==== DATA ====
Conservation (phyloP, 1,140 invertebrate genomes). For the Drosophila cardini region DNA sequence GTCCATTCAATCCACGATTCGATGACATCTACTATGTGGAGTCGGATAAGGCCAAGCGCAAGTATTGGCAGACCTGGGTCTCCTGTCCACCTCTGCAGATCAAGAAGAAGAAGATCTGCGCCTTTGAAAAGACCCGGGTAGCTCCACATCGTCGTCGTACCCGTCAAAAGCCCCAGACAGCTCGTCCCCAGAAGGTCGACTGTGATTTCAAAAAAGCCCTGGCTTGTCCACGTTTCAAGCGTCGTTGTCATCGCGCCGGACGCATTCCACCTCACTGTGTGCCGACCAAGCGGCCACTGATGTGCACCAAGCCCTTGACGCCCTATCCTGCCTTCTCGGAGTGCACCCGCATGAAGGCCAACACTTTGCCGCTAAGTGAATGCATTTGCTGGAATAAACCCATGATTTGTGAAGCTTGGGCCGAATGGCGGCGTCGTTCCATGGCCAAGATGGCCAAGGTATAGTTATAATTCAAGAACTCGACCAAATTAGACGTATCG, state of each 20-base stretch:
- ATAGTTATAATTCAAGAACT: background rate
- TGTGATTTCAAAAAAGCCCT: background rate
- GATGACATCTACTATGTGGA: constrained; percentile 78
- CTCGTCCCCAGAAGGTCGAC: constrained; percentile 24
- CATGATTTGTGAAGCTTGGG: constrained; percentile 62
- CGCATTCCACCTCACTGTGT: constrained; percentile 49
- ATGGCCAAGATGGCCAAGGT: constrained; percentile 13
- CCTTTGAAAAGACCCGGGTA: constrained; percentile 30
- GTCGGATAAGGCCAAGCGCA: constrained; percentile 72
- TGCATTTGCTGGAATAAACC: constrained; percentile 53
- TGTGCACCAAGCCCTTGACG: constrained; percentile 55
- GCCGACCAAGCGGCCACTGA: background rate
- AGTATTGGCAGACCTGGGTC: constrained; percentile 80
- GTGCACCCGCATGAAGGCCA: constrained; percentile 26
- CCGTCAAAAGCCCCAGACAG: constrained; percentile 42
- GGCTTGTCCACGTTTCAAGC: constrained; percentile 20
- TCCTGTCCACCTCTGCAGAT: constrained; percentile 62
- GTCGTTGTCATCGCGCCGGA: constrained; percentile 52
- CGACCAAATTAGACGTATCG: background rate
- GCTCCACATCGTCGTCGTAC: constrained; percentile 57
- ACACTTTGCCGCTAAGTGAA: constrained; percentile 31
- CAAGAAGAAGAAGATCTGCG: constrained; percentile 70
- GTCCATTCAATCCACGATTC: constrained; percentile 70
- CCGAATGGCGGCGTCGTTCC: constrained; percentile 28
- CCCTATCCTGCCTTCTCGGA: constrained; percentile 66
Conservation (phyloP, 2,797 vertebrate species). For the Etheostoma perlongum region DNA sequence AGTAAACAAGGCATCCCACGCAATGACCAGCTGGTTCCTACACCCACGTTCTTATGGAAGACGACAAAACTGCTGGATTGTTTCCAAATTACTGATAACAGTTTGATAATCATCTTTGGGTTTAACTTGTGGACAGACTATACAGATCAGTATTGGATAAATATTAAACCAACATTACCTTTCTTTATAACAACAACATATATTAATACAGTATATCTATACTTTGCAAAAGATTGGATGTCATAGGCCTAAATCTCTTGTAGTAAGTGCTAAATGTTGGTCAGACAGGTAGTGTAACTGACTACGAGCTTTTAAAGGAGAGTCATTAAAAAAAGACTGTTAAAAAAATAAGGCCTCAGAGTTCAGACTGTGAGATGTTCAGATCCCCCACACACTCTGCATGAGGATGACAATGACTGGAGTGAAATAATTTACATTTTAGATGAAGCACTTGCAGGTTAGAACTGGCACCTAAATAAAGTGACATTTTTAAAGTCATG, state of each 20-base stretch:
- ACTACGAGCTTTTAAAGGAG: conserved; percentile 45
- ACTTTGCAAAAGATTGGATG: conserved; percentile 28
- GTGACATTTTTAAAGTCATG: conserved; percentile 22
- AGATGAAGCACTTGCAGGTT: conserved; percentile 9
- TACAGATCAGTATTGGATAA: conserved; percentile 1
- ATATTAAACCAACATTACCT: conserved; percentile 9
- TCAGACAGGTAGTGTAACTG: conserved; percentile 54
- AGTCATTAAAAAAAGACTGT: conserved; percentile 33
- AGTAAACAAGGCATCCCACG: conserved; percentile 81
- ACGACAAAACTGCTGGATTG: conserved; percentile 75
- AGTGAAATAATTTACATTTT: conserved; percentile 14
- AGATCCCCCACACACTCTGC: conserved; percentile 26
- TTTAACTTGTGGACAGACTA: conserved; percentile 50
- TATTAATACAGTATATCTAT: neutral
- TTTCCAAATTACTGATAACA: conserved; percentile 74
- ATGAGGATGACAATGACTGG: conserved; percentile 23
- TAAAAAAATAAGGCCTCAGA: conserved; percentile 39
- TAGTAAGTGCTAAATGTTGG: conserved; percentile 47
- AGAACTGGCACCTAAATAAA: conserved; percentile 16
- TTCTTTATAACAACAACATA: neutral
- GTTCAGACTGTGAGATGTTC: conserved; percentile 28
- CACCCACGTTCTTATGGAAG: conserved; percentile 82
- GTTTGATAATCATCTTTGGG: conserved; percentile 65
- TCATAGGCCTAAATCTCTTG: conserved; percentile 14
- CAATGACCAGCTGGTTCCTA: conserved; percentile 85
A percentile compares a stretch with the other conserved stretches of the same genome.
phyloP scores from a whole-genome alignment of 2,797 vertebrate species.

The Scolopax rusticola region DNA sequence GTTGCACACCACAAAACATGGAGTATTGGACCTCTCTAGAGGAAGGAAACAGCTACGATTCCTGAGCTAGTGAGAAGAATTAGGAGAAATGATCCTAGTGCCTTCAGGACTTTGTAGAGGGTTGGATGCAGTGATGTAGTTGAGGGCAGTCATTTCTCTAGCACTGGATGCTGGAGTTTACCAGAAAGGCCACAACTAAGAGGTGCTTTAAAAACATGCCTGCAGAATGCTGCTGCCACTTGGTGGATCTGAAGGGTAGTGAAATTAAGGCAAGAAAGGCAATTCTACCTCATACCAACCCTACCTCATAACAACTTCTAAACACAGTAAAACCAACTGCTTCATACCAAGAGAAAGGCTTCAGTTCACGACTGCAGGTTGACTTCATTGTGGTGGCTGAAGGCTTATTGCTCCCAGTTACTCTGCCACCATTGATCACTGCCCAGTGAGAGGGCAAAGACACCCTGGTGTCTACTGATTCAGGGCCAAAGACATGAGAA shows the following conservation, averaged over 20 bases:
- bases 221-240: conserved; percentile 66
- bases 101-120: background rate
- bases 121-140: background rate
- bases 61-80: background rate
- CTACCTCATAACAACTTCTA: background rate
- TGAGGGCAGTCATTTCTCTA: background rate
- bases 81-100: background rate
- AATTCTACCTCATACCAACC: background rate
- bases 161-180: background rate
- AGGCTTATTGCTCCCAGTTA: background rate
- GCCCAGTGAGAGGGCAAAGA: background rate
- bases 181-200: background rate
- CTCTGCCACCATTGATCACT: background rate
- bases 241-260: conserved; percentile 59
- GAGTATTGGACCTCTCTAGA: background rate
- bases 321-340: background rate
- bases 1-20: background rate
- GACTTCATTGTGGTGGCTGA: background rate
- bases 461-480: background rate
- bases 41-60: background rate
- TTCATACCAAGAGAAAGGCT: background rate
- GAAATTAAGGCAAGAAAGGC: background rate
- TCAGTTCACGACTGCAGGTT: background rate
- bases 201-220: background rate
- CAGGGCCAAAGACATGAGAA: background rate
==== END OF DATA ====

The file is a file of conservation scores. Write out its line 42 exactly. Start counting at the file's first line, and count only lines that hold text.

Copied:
- TTTCCAAATTACTGATAACA: conserved; percentile 74